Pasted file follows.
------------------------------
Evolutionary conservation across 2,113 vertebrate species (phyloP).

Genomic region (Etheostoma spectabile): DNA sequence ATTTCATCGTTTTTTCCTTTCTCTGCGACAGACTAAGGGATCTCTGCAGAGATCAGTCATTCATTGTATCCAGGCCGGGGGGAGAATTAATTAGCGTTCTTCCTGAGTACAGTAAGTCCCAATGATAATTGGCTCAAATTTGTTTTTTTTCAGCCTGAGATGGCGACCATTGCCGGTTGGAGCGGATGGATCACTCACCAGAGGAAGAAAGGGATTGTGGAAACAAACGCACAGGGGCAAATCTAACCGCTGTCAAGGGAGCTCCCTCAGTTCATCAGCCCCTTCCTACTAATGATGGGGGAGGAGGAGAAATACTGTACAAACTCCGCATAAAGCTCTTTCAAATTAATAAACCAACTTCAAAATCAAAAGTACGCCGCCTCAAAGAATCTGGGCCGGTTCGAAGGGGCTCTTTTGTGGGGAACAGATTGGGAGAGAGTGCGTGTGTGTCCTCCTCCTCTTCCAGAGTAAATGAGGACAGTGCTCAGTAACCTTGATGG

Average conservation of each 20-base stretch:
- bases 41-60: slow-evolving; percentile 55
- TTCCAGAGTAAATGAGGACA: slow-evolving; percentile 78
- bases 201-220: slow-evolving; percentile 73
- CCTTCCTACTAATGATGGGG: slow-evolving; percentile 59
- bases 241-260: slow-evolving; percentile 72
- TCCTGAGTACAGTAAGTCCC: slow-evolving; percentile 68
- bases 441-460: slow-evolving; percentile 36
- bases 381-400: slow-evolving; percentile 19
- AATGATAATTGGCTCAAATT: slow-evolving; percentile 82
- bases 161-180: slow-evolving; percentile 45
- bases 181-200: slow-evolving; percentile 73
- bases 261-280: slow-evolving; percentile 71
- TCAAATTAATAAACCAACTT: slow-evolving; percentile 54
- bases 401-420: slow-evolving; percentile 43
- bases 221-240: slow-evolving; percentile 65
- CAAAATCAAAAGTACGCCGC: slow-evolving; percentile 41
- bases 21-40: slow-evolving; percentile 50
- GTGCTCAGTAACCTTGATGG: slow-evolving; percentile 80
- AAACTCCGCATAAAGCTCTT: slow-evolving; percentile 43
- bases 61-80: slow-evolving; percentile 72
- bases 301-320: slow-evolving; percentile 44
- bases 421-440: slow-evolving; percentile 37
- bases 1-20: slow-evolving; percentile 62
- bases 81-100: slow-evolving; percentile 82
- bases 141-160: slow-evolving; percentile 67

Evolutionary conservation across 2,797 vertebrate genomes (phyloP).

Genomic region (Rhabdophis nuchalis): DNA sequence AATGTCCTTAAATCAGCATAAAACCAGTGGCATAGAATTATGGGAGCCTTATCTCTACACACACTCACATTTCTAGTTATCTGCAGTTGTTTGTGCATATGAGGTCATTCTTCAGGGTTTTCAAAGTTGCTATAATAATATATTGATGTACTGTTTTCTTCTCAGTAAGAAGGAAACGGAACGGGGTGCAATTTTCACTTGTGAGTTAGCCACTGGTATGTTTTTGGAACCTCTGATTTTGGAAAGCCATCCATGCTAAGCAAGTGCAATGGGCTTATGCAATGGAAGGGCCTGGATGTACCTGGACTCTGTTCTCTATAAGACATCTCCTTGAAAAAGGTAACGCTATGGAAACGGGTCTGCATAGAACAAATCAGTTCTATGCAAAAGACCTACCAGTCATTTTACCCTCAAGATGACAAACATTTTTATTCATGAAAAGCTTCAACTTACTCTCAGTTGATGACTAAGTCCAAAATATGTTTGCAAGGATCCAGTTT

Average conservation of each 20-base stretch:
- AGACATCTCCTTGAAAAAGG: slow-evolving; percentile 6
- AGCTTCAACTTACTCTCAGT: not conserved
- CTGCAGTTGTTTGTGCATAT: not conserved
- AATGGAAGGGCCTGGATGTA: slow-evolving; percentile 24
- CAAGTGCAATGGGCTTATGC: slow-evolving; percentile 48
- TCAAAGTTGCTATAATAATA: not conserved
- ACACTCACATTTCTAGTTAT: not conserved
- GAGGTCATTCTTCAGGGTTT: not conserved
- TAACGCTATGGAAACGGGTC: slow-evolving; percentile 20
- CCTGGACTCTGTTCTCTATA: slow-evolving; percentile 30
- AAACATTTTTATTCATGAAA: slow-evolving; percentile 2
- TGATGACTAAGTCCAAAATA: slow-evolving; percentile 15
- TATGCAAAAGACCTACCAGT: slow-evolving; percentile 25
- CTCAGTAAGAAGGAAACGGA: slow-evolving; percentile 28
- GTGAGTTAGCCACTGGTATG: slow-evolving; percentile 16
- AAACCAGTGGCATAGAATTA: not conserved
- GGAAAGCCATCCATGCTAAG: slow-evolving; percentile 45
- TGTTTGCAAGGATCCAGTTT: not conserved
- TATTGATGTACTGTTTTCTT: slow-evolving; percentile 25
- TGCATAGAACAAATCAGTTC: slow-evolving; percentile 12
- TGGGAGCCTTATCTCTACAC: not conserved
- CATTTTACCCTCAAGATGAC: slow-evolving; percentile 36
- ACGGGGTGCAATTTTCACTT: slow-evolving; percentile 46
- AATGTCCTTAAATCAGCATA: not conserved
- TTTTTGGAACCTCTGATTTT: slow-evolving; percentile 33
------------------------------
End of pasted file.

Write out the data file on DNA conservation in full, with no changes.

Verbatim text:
Evolutionary conservation across 2,113 vertebrate species (phyloP).

Genomic region (Etheostoma spectabile): DNA sequence ATTTCATCGTTTTTTCCTTTCTCTGCGACAGACTAAGGGATCTCTGCAGAGATCAGTCATTCATTGTATCCAGGCCGGGGGGAGAATTAATTAGCGTTCTTCCTGAGTACAGTAAGTCCCAATGATAATTGGCTCAAATTTGTTTTTTTTCAGCCTGAGATGGCGACCATTGCCGGTTGGAGCGGATGGATCACTCACCAGAGGAAGAAAGGGATTGTGGAAACAAACGCACAGGGGCAAATCTAACCGCTGTCAAGGGAGCTCCCTCAGTTCATCAGCCCCTTCCTACTAATGATGGGGGAGGAGGAGAAATACTGTACAAACTCCGCATAAAGCTCTTTCAAATTAATAAACCAACTTCAAAATCAAAAGTACGCCGCCTCAAAGAATCTGGGCCGGTTCGAAGGGGCTCTTTTGTGGGGAACAGATTGGGAGAGAGTGCGTGTGTGTCCTCCTCCTCTTCCAGAGTAAATGAGGACAGTGCTCAGTAACCTTGATGG

Average conservation of each 20-base stretch:
- bases 41-60: slow-evolving; percentile 55
- TTCCAGAGTAAATGAGGACA: slow-evolving; percentile 78
- bases 201-220: slow-evolving; percentile 73
- CCTTCCTACTAATGATGGGG: slow-evolving; percentile 59
- bases 241-260: slow-evolving; percentile 72
- TCCTGAGTACAGTAAGTCCC: slow-evolving; percentile 68
- bases 441-460: slow-evolving; percentile 36
- bases 381-400: slow-evolving; percentile 19
- AATGATAATTGGCTCAAATT: slow-evolving; percentile 82
- bases 161-180: slow-evolving; percentile 45
- bases 181-200: slow-evolving; percentile 73
- bases 261-280: slow-evolving; percentile 71
- TCAAATTAATAAACCAACTT: slow-evolving; percentile 54
- bases 401-420: slow-evolving; percentile 43
- bases 221-240: slow-evolving; percentile 65
- CAAAATCAAAAGTACGCCGC: slow-evolving; percentile 41
- bases 21-40: slow-evolving; percentile 50
- GTGCTCAGTAACCTTGATGG: slow-evolving; percentile 80
- AAACTCCGCATAAAGCTCTT: slow-evolving; percentile 43
- bases 61-80: slow-evolving; percentile 72
- bases 301-320: slow-evolving; percentile 44
- bases 421-440: slow-evolving; percentile 37
- bases 1-20: slow-evolving; percentile 62
- bases 81-100: slow-evolving; percentile 82
- bases 141-160: slow-evolving; percentile 67

Evolutionary conservation across 2,797 vertebrate genomes (phyloP).

Genomic region (Rhabdophis nuchalis): DNA sequence AATGTCCTTAAATCAGCATAAAACCAGTGGCATAGAATTATGGGAGCCTTATCTCTACACACACTCACATTTCTAGTTATCTGCAGTTGTTTGTGCATATGAGGTCATTCTTCAGGGTTTTCAAAGTTGCTATAATAATATATTGATGTACTGTTTTCTTCTCAGTAAGAAGGAAACGGAACGGGGTGCAATTTTCACTTGTGAGTTAGCCACTGGTATGTTTTTGGAACCTCTGATTTTGGAAAGCCATCCATGCTAAGCAAGTGCAATGGGCTTATGCAATGGAAGGGCCTGGATGTACCTGGACTCTGTTCTCTATAAGACATCTCCTTGAAAAAGGTAACGCTATGGAAACGGGTCTGCATAGAACAAATCAGTTCTATGCAAAAGACCTACCAGTCATTTTACCCTCAAGATGACAAACATTTTTATTCATGAAAAGCTTCAACTTACTCTCAGTTGATGACTAAGTCCAAAATATGTTTGCAAGGATCCAGTTT

Average conservation of each 20-base stretch:
- AGACATCTCCTTGAAAAAGG: slow-evolving; percentile 6
- AGCTTCAACTTACTCTCAGT: not conserved
- CTGCAGTTGTTTGTGCATAT: not conserved
- AATGGAAGGGCCTGGATGTA: slow-evolving; percentile 24
- CAAGTGCAATGGGCTTATGC: slow-evolving; percentile 48
- TCAAAGTTGCTATAATAATA: not conserved
- ACACTCACATTTCTAGTTAT: not conserved
- GAGGTCATTCTTCAGGGTTT: not conserved
- TAACGCTATGGAAACGGGTC: slow-evolving; percentile 20
- CCTGGACTCTGTTCTCTATA: slow-evolving; percentile 30
- AAACATTTTTATTCATGAAA: slow-evolving; percentile 2
- TGATGACTAAGTCCAAAATA: slow-evolving; percentile 15
- TATGCAAAAGACCTACCAGT: slow-evolving; percentile 25
- CTCAGTAAGAAGGAAACGGA: slow-evolving; percentile 28
- GTGAGTTAGCCACTGGTATG: slow-evolving; percentile 16
- AAACCAGTGGCATAGAATTA: not conserved
- GGAAAGCCATCCATGCTAAG: slow-evolving; percentile 45
- TGTTTGCAAGGATCCAGTTT: not conserved
- TATTGATGTACTGTTTTCTT: slow-evolving; percentile 25
- TGCATAGAACAAATCAGTTC: slow-evolving; percentile 12
- TGGGAGCCTTATCTCTACAC: not conserved
- CATTTTACCCTCAAGATGAC: slow-evolving; percentile 36
- ACGGGGTGCAATTTTCACTT: slow-evolving; percentile 46
- AATGTCCTTAAATCAGCATA: not conserved
- TTTTTGGAACCTCTGATTTT: slow-evolving; percentile 33